In addition to the theater, there are the remains of six temples as well as a sprawling necropolis at Termessos. There are no restaurants or stores in the area, so bring plenty of water for hiking, and bring a picnic lunch to enjoy under the Temple of Athena.
THE SITE AS IT EXISTS TODAY
From the main road, a steep road leads up to the city. From this road one can see the famous Yenice pass, through which wound ancient road that the Termessians called “King Street” as well as Hellenistic period fortification walls, cisterns and many other remains. King Street, built in the 2nd century AD by contributions from the people of Termessos, passes through the city walls higher up and stretches in a straight line all the way to the centre of the city. In the walls to the east of the city gate are some extremely interesting inscriptions with augury by dice. Throughout the history of the Roman Empire, beliefs of this sort-in sorcery, magic, and superstition-were widespread. The Termessians were probably very interested in fortune telling. Inscriptions of this kind are usually four to five lines long and include numbers to be thrown with the dice, the name of the god wanted for soothsaying, and the nature of the prediction given in the counsels of that god.
The main square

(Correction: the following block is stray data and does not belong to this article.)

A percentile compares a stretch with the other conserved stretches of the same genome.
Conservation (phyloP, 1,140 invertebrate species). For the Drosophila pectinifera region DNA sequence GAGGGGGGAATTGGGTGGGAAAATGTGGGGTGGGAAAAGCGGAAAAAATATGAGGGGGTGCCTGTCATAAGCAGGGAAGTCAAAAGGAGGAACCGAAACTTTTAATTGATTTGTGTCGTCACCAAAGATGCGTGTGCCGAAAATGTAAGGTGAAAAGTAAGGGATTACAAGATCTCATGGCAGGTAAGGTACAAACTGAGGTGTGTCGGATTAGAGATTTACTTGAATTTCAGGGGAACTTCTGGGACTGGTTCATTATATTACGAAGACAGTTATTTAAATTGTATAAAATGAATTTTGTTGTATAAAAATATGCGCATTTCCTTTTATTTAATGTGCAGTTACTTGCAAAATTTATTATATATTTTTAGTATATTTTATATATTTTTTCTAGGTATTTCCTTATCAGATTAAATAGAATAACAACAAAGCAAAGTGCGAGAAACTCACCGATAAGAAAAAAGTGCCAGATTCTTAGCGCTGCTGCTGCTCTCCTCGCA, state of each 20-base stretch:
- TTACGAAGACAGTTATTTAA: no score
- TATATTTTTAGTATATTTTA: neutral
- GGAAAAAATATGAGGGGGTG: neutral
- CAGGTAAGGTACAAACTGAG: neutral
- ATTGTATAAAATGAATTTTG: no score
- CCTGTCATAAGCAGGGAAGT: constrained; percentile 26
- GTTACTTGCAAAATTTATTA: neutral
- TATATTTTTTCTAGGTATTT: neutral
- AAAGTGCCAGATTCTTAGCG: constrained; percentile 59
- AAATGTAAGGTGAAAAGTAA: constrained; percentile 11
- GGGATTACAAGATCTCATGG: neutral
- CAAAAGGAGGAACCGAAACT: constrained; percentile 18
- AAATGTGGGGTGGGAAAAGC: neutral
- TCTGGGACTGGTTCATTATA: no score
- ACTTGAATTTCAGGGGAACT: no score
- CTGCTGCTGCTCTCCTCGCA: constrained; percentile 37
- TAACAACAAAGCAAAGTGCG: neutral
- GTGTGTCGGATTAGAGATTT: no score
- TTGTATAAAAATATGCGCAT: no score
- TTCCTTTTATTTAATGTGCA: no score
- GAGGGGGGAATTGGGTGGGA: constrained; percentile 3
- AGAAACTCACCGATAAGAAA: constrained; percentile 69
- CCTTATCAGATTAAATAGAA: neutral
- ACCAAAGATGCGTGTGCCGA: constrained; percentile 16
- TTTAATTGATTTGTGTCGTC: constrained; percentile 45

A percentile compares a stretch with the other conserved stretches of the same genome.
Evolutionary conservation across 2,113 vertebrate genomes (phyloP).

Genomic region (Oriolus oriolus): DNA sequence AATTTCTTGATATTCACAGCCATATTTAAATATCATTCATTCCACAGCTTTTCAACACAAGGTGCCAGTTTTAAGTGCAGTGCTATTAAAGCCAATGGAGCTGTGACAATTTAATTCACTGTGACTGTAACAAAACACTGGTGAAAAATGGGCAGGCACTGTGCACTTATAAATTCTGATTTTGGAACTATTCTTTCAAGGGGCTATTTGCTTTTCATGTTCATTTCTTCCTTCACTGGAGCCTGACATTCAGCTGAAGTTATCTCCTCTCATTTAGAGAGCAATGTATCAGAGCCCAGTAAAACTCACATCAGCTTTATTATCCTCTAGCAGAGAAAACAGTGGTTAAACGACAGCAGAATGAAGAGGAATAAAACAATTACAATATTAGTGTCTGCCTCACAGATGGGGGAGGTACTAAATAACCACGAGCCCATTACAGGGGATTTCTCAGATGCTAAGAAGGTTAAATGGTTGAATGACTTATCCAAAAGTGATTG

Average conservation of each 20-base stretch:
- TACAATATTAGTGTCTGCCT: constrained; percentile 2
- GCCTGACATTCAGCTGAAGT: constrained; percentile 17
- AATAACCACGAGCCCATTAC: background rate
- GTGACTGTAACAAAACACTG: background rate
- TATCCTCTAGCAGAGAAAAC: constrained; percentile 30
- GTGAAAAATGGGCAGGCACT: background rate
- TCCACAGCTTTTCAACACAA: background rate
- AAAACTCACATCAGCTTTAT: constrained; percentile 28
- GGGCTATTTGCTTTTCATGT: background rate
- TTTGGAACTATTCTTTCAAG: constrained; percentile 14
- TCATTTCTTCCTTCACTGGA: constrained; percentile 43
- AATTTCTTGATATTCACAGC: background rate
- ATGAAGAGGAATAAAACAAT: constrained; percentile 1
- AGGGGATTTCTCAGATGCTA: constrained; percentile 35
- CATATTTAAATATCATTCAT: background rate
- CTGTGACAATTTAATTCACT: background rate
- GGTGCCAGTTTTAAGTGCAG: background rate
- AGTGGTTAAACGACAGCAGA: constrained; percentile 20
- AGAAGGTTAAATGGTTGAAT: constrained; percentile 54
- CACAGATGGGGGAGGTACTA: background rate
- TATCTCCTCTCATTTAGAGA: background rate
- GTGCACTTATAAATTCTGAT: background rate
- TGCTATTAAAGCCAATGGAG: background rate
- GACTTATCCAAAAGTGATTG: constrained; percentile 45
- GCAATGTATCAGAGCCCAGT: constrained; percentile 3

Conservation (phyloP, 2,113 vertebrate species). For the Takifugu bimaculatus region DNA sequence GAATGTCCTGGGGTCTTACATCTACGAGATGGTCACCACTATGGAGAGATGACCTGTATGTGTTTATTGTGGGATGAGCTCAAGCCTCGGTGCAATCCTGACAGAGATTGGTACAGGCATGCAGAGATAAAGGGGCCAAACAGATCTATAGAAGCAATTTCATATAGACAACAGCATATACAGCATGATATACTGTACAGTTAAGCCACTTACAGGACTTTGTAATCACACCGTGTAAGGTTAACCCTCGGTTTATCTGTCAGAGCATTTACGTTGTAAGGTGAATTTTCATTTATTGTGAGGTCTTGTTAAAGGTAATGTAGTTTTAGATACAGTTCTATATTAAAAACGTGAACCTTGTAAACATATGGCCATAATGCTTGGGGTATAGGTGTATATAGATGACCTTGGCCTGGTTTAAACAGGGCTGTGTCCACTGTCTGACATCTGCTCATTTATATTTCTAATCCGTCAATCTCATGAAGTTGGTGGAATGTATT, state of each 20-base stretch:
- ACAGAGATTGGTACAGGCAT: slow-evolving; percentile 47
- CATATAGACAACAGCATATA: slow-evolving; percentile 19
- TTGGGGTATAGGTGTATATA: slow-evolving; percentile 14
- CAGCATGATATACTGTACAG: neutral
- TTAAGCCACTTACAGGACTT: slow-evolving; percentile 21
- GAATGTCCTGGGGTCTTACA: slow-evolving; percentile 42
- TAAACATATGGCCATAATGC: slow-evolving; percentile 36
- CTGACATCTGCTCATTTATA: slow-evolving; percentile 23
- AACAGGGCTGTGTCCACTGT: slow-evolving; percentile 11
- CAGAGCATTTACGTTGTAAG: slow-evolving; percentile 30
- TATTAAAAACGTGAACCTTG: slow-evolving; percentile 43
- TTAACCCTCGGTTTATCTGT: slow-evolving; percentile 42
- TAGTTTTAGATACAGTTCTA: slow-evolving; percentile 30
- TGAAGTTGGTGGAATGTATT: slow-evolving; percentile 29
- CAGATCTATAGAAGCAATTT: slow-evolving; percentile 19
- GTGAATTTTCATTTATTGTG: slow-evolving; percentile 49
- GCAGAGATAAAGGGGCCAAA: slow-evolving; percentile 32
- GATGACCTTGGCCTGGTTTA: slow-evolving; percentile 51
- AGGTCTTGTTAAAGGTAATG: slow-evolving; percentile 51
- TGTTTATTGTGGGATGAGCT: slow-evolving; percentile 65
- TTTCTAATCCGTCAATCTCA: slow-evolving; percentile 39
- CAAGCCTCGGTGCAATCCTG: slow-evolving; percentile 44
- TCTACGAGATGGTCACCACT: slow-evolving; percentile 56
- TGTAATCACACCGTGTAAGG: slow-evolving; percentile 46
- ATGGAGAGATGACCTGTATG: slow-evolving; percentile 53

The city Termessians where the principal official buildings are located lies on a flat area a little beyond the inner walls. The most striking of these structures is the agora, which has very special architectural characteristics. The ground floor of this open-air market place has been raised on stone blocks, and to its north-west five big cisterns have been hollowed out. The agora is surrounded on three sides by stoas. According to the inscription found on the two-storey stoa on the north-west, it was presented to Termessos by Attalos II, king of Pergamum (reigned 150-138 BC) as proof of his friendship. As for the north-eastern stoa, it was built by a wealthy Termessian named Osbaras, probably in imitation of the stoa of Attalos. The ruins lying to the north-east of the agora must belong to the gymnasium, but they are hard to make out among all the trees. The two-storey building consisted of an internal courtyard surrounded by vaulted rooms. The exterior is decorated with niches and other ornamentation of the Doric order. This structure dates from the 1st century AD.
Immediately to the east of the agora lies the theatre. Commanding a view out over the Pamphylian plain, this building is no doubt the most eyecatching in all the Termessos plain. It displays most clearly the features of the Roman theatre, which preserved the Hellenistic period theatre plan. The Hellenistic cavea, or semicircular seating area, is divided in two by a diazoma. Above the diazoma rise eight tiers of seats, below it are sixteen, allowing for a seating capacity of some 4-5,000 spectators. A large arched entrance way connects the cavea with the agora. The southern parados was vaulted in Roman times, the northern has been left in its original open-air state. The stage building exhibits features characteristic of the 2nd century AD. A long narrow room is all that lies behind it. This is connected with the podium where the play took place, by five doors piercing the richly ornamented facade or scaenae frons. Under the stage lie five small rooms where wild animals were kept before being taken into the orchestra for combat.